Bats tend to have a bad reputation. They sleep all day, party at night, and are commonly thought to be riddled with rabies. A study by University of Calgary researchers has confirmed that bats are not as disease-ridden as the stigma suggests.
"The notion that bats have high rates of rabies is not true," says Brandon Klug, a graduate student at the University of Calgary and the lead author of a paper published in the Journal of Wildlife Diseases.
"Those of us that work with bats have always known the rates are low; and now we have evidence that bats aren't disease-ridden vermin their reputation would have you believe."
Previous studies have suggested that typically about 10 per cent of bats taken by the public to be tested have the disease and prevalence varies greatly, depending on the species and how often that species is around people. But University of Calgary research says the number is closer to one per cent regardless of species or where the bats roost.
Researchers compared bats turned in by the general public and those randomly sampled from their natural environment. In the field, they looked for the disease in carcasses of migratory tree-roosting hoary bats (Lasiurus cinereus) and silver-haired bats (Lasionycteris noctivagans) killed by wind turbines. These species are among bat species with the highest reported prevalence of rabies in North America. At the same time they compared these bats with rabies prevalence from literature contained in public health records in North America.
"This study is significant because it confirms that rabies rates for bats has been over-estimated. It's also the first time such a rigorous literature review has been completed on this topic," says co-author Dr. Robert Barclay, biological science professor and head of the Department of Biological Sciences at the University of Calgary.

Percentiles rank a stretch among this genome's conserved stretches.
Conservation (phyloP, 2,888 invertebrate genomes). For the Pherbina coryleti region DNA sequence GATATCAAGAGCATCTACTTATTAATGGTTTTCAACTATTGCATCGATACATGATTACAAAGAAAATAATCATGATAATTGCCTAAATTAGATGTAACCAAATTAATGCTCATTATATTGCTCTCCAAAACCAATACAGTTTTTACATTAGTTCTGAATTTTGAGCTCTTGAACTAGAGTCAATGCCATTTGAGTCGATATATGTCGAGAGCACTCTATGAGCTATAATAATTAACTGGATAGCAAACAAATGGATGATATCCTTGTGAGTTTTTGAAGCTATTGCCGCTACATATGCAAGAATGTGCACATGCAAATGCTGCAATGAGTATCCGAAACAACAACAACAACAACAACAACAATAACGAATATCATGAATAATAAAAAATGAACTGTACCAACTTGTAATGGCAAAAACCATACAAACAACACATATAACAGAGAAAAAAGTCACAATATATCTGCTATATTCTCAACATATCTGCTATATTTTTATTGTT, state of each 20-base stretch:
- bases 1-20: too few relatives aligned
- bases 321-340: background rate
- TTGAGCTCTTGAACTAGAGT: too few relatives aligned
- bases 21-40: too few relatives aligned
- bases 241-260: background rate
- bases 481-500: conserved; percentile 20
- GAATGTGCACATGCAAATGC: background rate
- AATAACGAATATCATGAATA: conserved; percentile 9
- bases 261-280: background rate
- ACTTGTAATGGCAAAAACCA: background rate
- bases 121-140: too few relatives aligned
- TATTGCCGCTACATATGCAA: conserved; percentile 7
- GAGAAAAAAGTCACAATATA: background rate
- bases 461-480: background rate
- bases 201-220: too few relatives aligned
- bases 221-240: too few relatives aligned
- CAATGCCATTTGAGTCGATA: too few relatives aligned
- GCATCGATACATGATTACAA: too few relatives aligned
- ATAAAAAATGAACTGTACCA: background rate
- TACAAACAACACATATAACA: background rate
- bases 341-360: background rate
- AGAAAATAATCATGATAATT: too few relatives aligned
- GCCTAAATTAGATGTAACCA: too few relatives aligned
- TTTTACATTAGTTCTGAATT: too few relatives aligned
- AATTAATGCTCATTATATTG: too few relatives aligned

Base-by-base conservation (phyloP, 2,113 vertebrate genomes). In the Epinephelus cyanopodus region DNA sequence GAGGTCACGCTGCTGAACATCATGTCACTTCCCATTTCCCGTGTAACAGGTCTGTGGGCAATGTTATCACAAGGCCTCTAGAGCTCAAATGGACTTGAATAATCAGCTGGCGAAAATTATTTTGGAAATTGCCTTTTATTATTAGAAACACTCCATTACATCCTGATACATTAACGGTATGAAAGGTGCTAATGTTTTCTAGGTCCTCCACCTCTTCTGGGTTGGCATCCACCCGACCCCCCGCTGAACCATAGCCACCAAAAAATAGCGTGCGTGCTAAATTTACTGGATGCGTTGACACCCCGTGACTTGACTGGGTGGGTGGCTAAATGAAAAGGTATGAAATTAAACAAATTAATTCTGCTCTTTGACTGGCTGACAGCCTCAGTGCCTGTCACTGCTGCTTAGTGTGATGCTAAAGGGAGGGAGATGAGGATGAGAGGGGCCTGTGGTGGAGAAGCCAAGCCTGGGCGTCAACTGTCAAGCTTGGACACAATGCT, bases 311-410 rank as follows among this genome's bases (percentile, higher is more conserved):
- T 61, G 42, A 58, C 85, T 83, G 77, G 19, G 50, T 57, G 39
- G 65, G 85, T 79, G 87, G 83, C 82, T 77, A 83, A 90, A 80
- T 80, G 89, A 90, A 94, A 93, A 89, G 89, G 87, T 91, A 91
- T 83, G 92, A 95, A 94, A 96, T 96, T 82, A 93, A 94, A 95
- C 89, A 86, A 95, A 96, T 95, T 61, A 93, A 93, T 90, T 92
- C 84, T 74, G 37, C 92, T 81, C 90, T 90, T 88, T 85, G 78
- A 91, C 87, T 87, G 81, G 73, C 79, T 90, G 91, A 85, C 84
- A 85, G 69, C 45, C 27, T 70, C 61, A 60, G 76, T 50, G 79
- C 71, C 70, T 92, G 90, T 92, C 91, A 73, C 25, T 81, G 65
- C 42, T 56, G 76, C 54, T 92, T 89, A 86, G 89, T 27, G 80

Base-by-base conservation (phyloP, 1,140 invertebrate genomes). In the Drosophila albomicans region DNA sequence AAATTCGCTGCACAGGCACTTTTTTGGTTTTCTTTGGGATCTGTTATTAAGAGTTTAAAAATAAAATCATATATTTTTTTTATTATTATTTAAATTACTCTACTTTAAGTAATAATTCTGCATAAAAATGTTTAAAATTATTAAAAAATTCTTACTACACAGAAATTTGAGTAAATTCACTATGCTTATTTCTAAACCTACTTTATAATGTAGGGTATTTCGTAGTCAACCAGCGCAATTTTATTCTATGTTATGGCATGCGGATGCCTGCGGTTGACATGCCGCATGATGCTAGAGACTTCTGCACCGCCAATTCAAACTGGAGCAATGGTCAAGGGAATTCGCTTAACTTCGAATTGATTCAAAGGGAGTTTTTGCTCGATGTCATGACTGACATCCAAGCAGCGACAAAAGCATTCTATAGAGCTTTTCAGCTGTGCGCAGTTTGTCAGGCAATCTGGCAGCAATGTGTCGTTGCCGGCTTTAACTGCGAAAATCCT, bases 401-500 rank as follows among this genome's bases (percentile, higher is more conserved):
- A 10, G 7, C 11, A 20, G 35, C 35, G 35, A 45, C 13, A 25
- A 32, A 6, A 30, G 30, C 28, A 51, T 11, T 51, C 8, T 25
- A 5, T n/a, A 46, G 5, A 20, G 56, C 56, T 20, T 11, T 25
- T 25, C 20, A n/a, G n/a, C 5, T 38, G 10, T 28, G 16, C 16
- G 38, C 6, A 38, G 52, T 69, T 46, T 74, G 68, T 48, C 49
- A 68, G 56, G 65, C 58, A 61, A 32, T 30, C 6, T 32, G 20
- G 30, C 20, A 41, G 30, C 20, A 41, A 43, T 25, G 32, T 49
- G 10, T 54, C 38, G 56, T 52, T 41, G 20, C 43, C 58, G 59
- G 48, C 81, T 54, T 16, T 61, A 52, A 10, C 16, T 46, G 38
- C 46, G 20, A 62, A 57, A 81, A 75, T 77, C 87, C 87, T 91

University of Calgary researchers sent 217 carcasses to the Centers of Disease Control and Prevention in the U.S for testing. They also reviewed the literature on reported rabies in multiple bat species in North America covering the past 56 years, which included 65,096 bats.
Bats, along with other species including foxes, skunks and raccoons, are considered reservoirs for the disease. Rabies is passed from bat to bat at a rate that keeps the virus in the population, but rarely fast enough to eradicate the bat population or slow enough to result in the demise of the virus.
"Since the background rabies rate in bats is low, less than one percent, people should focus more on the ecosystem services they provide without worrying that every other bat has rabies. This is especially important right now because bats are facing some heavy threats, like wind turbines and white nose syndrome," says Klug.
"With that said, healthy bats normally don't come in contact with people, so those that do are more likely to be sick, so we're not encouraging people to go out and handle them."